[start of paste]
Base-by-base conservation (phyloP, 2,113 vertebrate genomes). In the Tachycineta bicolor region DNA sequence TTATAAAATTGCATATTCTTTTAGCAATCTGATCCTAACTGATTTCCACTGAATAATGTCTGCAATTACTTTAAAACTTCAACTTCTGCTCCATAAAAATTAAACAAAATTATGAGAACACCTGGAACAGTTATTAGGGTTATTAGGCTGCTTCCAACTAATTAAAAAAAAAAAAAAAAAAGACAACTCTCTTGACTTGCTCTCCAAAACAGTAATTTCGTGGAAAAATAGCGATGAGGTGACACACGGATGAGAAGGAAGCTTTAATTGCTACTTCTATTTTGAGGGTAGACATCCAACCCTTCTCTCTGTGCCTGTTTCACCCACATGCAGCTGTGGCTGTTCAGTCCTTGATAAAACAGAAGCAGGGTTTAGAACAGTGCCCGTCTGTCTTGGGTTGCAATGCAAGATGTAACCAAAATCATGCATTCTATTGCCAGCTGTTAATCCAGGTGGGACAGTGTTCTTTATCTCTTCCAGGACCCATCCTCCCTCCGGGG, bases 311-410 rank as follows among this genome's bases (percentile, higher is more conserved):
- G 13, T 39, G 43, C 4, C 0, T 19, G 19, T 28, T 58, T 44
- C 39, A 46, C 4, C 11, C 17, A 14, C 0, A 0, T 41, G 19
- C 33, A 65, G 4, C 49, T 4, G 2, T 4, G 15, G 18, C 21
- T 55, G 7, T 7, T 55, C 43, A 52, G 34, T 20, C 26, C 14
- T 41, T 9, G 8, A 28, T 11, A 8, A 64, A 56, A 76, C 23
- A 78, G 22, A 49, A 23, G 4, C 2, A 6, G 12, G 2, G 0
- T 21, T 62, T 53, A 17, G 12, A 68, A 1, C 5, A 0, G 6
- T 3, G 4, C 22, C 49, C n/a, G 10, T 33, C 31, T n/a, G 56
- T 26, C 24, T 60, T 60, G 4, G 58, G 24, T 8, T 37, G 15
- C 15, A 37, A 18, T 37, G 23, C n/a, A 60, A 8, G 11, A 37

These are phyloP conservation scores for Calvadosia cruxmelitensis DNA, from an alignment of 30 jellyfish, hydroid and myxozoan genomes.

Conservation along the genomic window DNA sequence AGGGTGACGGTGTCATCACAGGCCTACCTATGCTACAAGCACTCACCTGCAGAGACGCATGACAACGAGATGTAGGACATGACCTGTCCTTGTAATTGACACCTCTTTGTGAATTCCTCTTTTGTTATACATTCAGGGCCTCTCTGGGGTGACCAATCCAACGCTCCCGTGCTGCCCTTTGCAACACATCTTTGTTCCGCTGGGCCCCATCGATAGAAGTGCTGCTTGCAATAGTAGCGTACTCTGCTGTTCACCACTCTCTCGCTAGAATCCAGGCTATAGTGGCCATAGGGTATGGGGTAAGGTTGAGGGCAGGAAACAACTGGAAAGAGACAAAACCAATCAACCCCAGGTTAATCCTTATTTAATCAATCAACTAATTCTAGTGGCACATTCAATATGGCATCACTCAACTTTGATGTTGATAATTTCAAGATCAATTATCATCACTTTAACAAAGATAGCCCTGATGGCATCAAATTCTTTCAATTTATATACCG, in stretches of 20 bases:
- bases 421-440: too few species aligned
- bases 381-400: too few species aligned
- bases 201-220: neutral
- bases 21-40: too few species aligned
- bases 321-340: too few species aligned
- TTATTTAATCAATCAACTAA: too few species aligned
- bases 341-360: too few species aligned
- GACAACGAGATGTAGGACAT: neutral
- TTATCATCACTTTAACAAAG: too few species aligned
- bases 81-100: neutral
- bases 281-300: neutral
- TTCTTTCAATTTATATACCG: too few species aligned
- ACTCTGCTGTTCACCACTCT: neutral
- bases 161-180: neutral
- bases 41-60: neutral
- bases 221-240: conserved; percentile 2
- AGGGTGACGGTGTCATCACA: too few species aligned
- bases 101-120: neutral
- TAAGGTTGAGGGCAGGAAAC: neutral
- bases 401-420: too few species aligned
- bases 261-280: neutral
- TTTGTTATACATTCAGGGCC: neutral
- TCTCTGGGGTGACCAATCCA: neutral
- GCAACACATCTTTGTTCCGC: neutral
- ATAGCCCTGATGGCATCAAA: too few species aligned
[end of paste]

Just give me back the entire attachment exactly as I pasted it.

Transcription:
Base-by-base conservation (phyloP, 2,113 vertebrate genomes). In the Tachycineta bicolor region DNA sequence TTATAAAATTGCATATTCTTTTAGCAATCTGATCCTAACTGATTTCCACTGAATAATGTCTGCAATTACTTTAAAACTTCAACTTCTGCTCCATAAAAATTAAACAAAATTATGAGAACACCTGGAACAGTTATTAGGGTTATTAGGCTGCTTCCAACTAATTAAAAAAAAAAAAAAAAAAGACAACTCTCTTGACTTGCTCTCCAAAACAGTAATTTCGTGGAAAAATAGCGATGAGGTGACACACGGATGAGAAGGAAGCTTTAATTGCTACTTCTATTTTGAGGGTAGACATCCAACCCTTCTCTCTGTGCCTGTTTCACCCACATGCAGCTGTGGCTGTTCAGTCCTTGATAAAACAGAAGCAGGGTTTAGAACAGTGCCCGTCTGTCTTGGGTTGCAATGCAAGATGTAACCAAAATCATGCATTCTATTGCCAGCTGTTAATCCAGGTGGGACAGTGTTCTTTATCTCTTCCAGGACCCATCCTCCCTCCGGGG, bases 311-410 rank as follows among this genome's bases (percentile, higher is more conserved):
- G 13, T 39, G 43, C 4, C 0, T 19, G 19, T 28, T 58, T 44
- C 39, A 46, C 4, C 11, C 17, A 14, C 0, A 0, T 41, G 19
- C 33, A 65, G 4, C 49, T 4, G 2, T 4, G 15, G 18, C 21
- T 55, G 7, T 7, T 55, C 43, A 52, G 34, T 20, C 26, C 14
- T 41, T 9, G 8, A 28, T 11, A 8, A 64, A 56, A 76, C 23
- A 78, G 22, A 49, A 23, G 4, C 2, A 6, G 12, G 2, G 0
- T 21, T 62, T 53, A 17, G 12, A 68, A 1, C 5, A 0, G 6
- T 3, G 4, C 22, C 49, C n/a, G 10, T 33, C 31, T n/a, G 56
- T 26, C 24, T 60, T 60, G 4, G 58, G 24, T 8, T 37, G 15
- C 15, A 37, A 18, T 37, G 23, C n/a, A 60, A 8, G 11, A 37

These are phyloP conservation scores for Calvadosia cruxmelitensis DNA, from an alignment of 30 jellyfish, hydroid and myxozoan genomes.

Conservation along the genomic window DNA sequence AGGGTGACGGTGTCATCACAGGCCTACCTATGCTACAAGCACTCACCTGCAGAGACGCATGACAACGAGATGTAGGACATGACCTGTCCTTGTAATTGACACCTCTTTGTGAATTCCTCTTTTGTTATACATTCAGGGCCTCTCTGGGGTGACCAATCCAACGCTCCCGTGCTGCCCTTTGCAACACATCTTTGTTCCGCTGGGCCCCATCGATAGAAGTGCTGCTTGCAATAGTAGCGTACTCTGCTGTTCACCACTCTCTCGCTAGAATCCAGGCTATAGTGGCCATAGGGTATGGGGTAAGGTTGAGGGCAGGAAACAACTGGAAAGAGACAAAACCAATCAACCCCAGGTTAATCCTTATTTAATCAATCAACTAATTCTAGTGGCACATTCAATATGGCATCACTCAACTTTGATGTTGATAATTTCAAGATCAATTATCATCACTTTAACAAAGATAGCCCTGATGGCATCAAATTCTTTCAATTTATATACCG, in stretches of 20 bases:
- bases 421-440: too few species aligned
- bases 381-400: too few species aligned
- bases 201-220: neutral
- bases 21-40: too few species aligned
- bases 321-340: too few species aligned
- TTATTTAATCAATCAACTAA: too few species aligned
- bases 341-360: too few species aligned
- GACAACGAGATGTAGGACAT: neutral
- TTATCATCACTTTAACAAAG: too few species aligned
- bases 81-100: neutral
- bases 281-300: neutral
- TTCTTTCAATTTATATACCG: too few species aligned
- ACTCTGCTGTTCACCACTCT: neutral
- bases 161-180: neutral
- bases 41-60: neutral
- bases 221-240: conserved; percentile 2
- AGGGTGACGGTGTCATCACA: too few species aligned
- bases 101-120: neutral
- TAAGGTTGAGGGCAGGAAAC: neutral
- bases 401-420: too few species aligned
- bases 261-280: neutral
- TTTGTTATACATTCAGGGCC: neutral
- TCTCTGGGGTGACCAATCCA: neutral
- GCAACACATCTTTGTTCCGC: neutral
- ATAGCCCTGATGGCATCAAA: too few species aligned